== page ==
Format

Send to

Choose Destination
Int J Parasitol. 2008 Dec;38(14):1705-15. doi: 10.1016/j.ijpara.2008.05.009. Epub 2008 Jun 5.

Stochastic induction of Theileria annulata merogony in vitro by chloramphenicol.

Author information

1
Division of Molecular Pathobiology, Department of Clinical Research and VPH, Vetsuisse Faculty Bern, CH-3012 Bern, Switzerland.

Abstract

Theileria annulata inhabits the cytoplasm of bovine leukocytes where it can be found as a multinucleated schizont. The schizont is the pathogenic stage of the life cycle and by interfering with host signalling pathways, it induces unlimited host cell proliferation and protection against apoptosis. In the infected animal, the schizont differentiates to the merozoite life cycle stage in a process called merogony. This takes place within the host leukocyte, resulting in the production of merozoites that are subsequently released by leukocyte lysis. In established cultures of T. annulata-transformed cells, merogony does not spontaneously occur, but the process can be activated by a shift in temperature. In this study we show that chloramphenicol induces schizont differentiation in proliferating T. annulata-transformed cells. We demonstrate that chloramphenicol-induced merogony is inherently asynchronous and has a quantitative basis. The process is accompanied by the down-regulation of schizont-specific surface proteins, de novo expression of merozoite-specific markers such as Tamr1 and Tams1 and the morphological hallmarks of merogony. Chloramphenicol-induced parasite differentiation was found to be associated with diminished proliferation potential and extensive morphological changes of the host cell, including increased numbers of pseudopodia. Significantly, chloramphenicol treatment can accelerate merogony induced by elevated temperature, supporting postulation that the differentiation event is a stochastic process that can be manipulated to alter the outcome of parasitic infection.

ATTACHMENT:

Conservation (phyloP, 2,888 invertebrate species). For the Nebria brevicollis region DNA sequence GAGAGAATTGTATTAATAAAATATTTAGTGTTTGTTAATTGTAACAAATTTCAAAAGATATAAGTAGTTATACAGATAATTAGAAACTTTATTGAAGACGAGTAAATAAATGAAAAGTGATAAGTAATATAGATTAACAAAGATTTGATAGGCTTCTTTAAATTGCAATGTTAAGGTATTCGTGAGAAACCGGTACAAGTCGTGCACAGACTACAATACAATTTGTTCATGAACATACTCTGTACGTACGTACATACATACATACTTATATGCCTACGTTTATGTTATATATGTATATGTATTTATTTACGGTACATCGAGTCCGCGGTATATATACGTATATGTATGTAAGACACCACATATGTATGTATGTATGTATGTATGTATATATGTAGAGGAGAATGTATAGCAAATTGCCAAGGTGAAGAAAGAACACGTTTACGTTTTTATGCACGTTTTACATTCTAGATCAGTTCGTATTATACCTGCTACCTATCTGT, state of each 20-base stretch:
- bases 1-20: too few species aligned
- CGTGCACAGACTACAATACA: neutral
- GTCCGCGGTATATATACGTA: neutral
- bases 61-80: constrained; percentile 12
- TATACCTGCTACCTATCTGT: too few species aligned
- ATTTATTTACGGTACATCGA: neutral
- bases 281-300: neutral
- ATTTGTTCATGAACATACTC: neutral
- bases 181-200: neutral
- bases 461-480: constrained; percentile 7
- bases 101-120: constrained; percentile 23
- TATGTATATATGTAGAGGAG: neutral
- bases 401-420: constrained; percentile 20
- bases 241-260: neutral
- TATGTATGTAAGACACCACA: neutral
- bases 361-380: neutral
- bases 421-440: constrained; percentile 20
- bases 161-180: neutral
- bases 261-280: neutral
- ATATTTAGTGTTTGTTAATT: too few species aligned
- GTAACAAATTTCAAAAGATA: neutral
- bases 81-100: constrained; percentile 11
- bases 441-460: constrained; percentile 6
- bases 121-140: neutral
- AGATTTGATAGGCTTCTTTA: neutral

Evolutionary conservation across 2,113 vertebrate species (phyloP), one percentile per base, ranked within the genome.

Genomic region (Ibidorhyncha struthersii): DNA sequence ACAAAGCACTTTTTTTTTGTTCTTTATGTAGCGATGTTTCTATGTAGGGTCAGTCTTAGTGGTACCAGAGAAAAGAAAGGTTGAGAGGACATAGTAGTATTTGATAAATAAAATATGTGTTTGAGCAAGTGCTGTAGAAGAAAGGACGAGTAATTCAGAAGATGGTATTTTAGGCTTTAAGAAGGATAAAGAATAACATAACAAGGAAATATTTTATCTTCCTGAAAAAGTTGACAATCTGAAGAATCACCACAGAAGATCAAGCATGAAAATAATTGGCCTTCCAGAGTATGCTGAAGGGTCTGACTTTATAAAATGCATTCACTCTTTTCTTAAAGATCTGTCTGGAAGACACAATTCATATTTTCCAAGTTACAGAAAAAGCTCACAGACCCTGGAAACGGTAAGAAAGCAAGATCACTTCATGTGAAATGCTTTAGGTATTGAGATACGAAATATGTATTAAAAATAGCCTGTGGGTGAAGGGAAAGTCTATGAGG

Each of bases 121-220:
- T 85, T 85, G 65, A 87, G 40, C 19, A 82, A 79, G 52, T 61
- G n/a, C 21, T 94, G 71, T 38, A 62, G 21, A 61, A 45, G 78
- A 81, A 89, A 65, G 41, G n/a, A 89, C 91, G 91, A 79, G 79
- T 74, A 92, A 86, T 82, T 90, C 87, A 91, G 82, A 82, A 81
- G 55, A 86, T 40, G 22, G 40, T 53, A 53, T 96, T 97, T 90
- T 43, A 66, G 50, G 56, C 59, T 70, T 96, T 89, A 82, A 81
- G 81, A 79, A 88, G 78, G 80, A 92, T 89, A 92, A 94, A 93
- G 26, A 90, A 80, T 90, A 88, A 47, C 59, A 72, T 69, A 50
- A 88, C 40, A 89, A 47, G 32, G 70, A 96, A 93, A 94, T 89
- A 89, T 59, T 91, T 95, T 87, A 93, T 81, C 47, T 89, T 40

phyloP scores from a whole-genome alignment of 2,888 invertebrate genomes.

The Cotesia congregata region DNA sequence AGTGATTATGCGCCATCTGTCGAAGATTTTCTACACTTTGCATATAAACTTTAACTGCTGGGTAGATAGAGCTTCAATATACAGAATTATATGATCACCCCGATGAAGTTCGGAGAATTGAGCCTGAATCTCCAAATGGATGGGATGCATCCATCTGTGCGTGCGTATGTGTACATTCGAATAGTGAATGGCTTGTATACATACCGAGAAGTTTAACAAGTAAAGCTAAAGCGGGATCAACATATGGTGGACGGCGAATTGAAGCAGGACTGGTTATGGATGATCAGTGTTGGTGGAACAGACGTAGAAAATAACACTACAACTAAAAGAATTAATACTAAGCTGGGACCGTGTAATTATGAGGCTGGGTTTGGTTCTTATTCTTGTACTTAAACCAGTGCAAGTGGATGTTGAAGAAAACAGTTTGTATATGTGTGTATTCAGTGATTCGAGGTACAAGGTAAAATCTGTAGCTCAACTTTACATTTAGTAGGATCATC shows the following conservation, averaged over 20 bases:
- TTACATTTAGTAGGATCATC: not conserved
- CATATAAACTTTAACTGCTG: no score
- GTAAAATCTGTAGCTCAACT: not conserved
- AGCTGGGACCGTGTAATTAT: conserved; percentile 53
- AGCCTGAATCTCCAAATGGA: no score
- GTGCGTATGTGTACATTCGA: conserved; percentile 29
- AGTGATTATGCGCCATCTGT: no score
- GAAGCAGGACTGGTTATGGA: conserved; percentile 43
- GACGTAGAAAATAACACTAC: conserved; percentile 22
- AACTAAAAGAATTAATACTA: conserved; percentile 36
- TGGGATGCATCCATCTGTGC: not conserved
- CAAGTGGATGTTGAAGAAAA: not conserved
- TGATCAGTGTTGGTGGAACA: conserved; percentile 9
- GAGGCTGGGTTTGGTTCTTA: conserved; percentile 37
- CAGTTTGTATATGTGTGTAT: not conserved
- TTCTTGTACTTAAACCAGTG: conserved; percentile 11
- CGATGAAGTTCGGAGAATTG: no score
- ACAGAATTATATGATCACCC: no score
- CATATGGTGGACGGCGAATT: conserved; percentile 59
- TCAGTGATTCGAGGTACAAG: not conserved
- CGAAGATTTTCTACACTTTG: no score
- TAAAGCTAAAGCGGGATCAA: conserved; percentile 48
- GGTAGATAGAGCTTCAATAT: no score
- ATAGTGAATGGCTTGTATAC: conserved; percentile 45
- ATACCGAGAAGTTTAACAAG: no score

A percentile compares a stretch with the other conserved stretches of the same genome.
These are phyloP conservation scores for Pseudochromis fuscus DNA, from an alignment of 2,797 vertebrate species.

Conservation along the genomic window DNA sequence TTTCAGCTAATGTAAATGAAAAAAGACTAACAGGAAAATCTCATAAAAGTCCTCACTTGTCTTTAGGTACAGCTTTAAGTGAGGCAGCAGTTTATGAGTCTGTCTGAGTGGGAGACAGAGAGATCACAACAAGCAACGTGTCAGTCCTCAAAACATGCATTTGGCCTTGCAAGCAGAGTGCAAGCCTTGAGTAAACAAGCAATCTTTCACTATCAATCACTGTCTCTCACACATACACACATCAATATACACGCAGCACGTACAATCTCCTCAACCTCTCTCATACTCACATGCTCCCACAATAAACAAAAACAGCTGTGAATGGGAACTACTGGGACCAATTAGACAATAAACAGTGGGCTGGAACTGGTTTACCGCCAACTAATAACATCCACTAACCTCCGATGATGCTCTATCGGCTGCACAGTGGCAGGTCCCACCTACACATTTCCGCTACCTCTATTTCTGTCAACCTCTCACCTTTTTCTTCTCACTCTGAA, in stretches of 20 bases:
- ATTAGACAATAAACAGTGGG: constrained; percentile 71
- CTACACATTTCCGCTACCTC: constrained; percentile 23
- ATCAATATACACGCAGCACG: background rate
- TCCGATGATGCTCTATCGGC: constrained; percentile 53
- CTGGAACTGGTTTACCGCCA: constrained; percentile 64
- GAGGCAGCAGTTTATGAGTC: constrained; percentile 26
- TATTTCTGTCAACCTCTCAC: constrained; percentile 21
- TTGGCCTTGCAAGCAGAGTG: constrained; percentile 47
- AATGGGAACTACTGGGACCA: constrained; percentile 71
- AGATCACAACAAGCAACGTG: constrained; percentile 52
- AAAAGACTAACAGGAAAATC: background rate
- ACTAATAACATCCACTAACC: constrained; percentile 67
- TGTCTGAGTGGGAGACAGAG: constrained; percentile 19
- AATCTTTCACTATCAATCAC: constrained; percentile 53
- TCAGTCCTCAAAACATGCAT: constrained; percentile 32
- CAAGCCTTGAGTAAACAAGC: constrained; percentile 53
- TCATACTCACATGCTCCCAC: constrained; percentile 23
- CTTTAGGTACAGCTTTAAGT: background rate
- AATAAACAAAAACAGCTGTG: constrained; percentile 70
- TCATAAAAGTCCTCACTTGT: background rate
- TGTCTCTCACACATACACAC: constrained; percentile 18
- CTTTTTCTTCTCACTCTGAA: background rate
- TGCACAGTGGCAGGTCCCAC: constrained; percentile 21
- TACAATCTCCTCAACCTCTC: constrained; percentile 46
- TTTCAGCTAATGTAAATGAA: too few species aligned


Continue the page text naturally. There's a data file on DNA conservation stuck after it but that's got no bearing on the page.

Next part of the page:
PMID:
18573257
DOI:
10.1016/j.ijpara.2008.05.009
[Indexed for MEDLINE]

Supplemental Content

Full text links

Icon for Elsevier Science
Loading ...
Support Center